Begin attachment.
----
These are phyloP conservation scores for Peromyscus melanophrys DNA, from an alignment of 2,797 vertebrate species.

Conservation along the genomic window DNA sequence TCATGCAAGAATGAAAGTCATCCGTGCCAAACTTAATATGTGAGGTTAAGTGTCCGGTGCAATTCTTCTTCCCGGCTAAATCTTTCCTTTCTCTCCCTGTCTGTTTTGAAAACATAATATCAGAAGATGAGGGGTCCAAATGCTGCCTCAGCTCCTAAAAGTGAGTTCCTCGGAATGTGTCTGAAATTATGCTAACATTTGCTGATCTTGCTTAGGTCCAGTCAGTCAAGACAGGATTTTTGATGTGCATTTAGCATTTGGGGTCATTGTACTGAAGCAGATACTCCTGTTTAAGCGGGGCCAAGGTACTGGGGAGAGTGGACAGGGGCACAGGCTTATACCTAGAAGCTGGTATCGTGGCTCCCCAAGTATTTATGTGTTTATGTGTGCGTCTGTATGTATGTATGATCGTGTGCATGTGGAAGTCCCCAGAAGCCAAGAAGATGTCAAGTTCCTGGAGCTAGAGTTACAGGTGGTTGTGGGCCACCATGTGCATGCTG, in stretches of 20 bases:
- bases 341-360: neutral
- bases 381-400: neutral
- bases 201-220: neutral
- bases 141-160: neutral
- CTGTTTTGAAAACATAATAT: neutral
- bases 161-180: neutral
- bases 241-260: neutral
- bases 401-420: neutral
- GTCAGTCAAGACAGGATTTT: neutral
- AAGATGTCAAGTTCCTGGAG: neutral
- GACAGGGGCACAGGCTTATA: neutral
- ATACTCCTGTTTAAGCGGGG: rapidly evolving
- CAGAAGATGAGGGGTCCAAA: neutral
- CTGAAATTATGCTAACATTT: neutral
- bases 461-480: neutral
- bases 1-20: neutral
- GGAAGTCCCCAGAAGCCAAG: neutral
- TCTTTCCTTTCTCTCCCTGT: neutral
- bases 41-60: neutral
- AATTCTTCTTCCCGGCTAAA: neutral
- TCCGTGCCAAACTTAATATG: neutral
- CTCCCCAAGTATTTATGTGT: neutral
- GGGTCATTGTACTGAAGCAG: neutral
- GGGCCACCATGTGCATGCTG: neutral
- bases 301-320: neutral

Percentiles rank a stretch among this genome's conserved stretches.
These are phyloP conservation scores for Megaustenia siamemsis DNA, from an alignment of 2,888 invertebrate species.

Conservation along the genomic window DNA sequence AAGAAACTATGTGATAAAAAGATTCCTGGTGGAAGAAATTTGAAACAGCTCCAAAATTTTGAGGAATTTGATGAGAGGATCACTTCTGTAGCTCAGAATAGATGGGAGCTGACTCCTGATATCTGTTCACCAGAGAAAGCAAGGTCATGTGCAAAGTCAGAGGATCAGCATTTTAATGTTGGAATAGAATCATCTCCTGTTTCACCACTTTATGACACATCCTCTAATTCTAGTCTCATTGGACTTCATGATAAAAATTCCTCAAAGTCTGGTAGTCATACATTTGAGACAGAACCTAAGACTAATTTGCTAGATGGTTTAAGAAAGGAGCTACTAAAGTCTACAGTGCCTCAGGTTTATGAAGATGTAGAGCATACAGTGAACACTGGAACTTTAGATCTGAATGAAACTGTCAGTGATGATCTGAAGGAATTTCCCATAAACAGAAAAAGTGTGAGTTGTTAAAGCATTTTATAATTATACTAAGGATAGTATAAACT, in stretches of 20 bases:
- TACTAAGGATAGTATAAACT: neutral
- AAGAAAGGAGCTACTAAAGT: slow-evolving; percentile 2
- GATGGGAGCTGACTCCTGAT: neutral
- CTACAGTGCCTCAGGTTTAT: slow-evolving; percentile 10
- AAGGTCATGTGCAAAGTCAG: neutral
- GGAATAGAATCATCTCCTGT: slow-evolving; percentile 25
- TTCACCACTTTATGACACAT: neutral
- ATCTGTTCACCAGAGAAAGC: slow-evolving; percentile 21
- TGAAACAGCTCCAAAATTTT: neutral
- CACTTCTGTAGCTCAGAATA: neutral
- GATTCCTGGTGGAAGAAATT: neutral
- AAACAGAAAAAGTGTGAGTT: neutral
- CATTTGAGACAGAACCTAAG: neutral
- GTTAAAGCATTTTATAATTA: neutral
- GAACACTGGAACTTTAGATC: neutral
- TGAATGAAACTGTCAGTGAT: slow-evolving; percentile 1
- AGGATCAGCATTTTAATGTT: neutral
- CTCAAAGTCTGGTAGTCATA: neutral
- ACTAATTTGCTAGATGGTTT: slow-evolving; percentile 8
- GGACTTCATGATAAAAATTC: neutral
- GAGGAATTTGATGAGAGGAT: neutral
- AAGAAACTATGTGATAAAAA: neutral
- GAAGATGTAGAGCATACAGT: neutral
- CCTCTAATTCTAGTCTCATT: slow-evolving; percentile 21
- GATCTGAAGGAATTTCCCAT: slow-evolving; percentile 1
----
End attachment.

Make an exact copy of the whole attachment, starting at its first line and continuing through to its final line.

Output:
These are phyloP conservation scores for Peromyscus melanophrys DNA, from an alignment of 2,797 vertebrate species.

Conservation along the genomic window DNA sequence TCATGCAAGAATGAAAGTCATCCGTGCCAAACTTAATATGTGAGGTTAAGTGTCCGGTGCAATTCTTCTTCCCGGCTAAATCTTTCCTTTCTCTCCCTGTCTGTTTTGAAAACATAATATCAGAAGATGAGGGGTCCAAATGCTGCCTCAGCTCCTAAAAGTGAGTTCCTCGGAATGTGTCTGAAATTATGCTAACATTTGCTGATCTTGCTTAGGTCCAGTCAGTCAAGACAGGATTTTTGATGTGCATTTAGCATTTGGGGTCATTGTACTGAAGCAGATACTCCTGTTTAAGCGGGGCCAAGGTACTGGGGAGAGTGGACAGGGGCACAGGCTTATACCTAGAAGCTGGTATCGTGGCTCCCCAAGTATTTATGTGTTTATGTGTGCGTCTGTATGTATGTATGATCGTGTGCATGTGGAAGTCCCCAGAAGCCAAGAAGATGTCAAGTTCCTGGAGCTAGAGTTACAGGTGGTTGTGGGCCACCATGTGCATGCTG, in stretches of 20 bases:
- bases 341-360: neutral
- bases 381-400: neutral
- bases 201-220: neutral
- bases 141-160: neutral
- CTGTTTTGAAAACATAATAT: neutral
- bases 161-180: neutral
- bases 241-260: neutral
- bases 401-420: neutral
- GTCAGTCAAGACAGGATTTT: neutral
- AAGATGTCAAGTTCCTGGAG: neutral
- GACAGGGGCACAGGCTTATA: neutral
- ATACTCCTGTTTAAGCGGGG: rapidly evolving
- CAGAAGATGAGGGGTCCAAA: neutral
- CTGAAATTATGCTAACATTT: neutral
- bases 461-480: neutral
- bases 1-20: neutral
- GGAAGTCCCCAGAAGCCAAG: neutral
- TCTTTCCTTTCTCTCCCTGT: neutral
- bases 41-60: neutral
- AATTCTTCTTCCCGGCTAAA: neutral
- TCCGTGCCAAACTTAATATG: neutral
- CTCCCCAAGTATTTATGTGT: neutral
- GGGTCATTGTACTGAAGCAG: neutral
- GGGCCACCATGTGCATGCTG: neutral
- bases 301-320: neutral

Percentiles rank a stretch among this genome's conserved stretches.
These are phyloP conservation scores for Megaustenia siamemsis DNA, from an alignment of 2,888 invertebrate species.

Conservation along the genomic window DNA sequence AAGAAACTATGTGATAAAAAGATTCCTGGTGGAAGAAATTTGAAACAGCTCCAAAATTTTGAGGAATTTGATGAGAGGATCACTTCTGTAGCTCAGAATAGATGGGAGCTGACTCCTGATATCTGTTCACCAGAGAAAGCAAGGTCATGTGCAAAGTCAGAGGATCAGCATTTTAATGTTGGAATAGAATCATCTCCTGTTTCACCACTTTATGACACATCCTCTAATTCTAGTCTCATTGGACTTCATGATAAAAATTCCTCAAAGTCTGGTAGTCATACATTTGAGACAGAACCTAAGACTAATTTGCTAGATGGTTTAAGAAAGGAGCTACTAAAGTCTACAGTGCCTCAGGTTTATGAAGATGTAGAGCATACAGTGAACACTGGAACTTTAGATCTGAATGAAACTGTCAGTGATGATCTGAAGGAATTTCCCATAAACAGAAAAAGTGTGAGTTGTTAAAGCATTTTATAATTATACTAAGGATAGTATAAACT, in stretches of 20 bases:
- TACTAAGGATAGTATAAACT: neutral
- AAGAAAGGAGCTACTAAAGT: slow-evolving; percentile 2
- GATGGGAGCTGACTCCTGAT: neutral
- CTACAGTGCCTCAGGTTTAT: slow-evolving; percentile 10
- AAGGTCATGTGCAAAGTCAG: neutral
- GGAATAGAATCATCTCCTGT: slow-evolving; percentile 25
- TTCACCACTTTATGACACAT: neutral
- ATCTGTTCACCAGAGAAAGC: slow-evolving; percentile 21
- TGAAACAGCTCCAAAATTTT: neutral
- CACTTCTGTAGCTCAGAATA: neutral
- GATTCCTGGTGGAAGAAATT: neutral
- AAACAGAAAAAGTGTGAGTT: neutral
- CATTTGAGACAGAACCTAAG: neutral
- GTTAAAGCATTTTATAATTA: neutral
- GAACACTGGAACTTTAGATC: neutral
- TGAATGAAACTGTCAGTGAT: slow-evolving; percentile 1
- AGGATCAGCATTTTAATGTT: neutral
- CTCAAAGTCTGGTAGTCATA: neutral
- ACTAATTTGCTAGATGGTTT: slow-evolving; percentile 8
- GGACTTCATGATAAAAATTC: neutral
- GAGGAATTTGATGAGAGGAT: neutral
- AAGAAACTATGTGATAAAAA: neutral
- GAAGATGTAGAGCATACAGT: neutral
- CCTCTAATTCTAGTCTCATT: slow-evolving; percentile 21
- GATCTGAAGGAATTTCCCAT: slow-evolving; percentile 1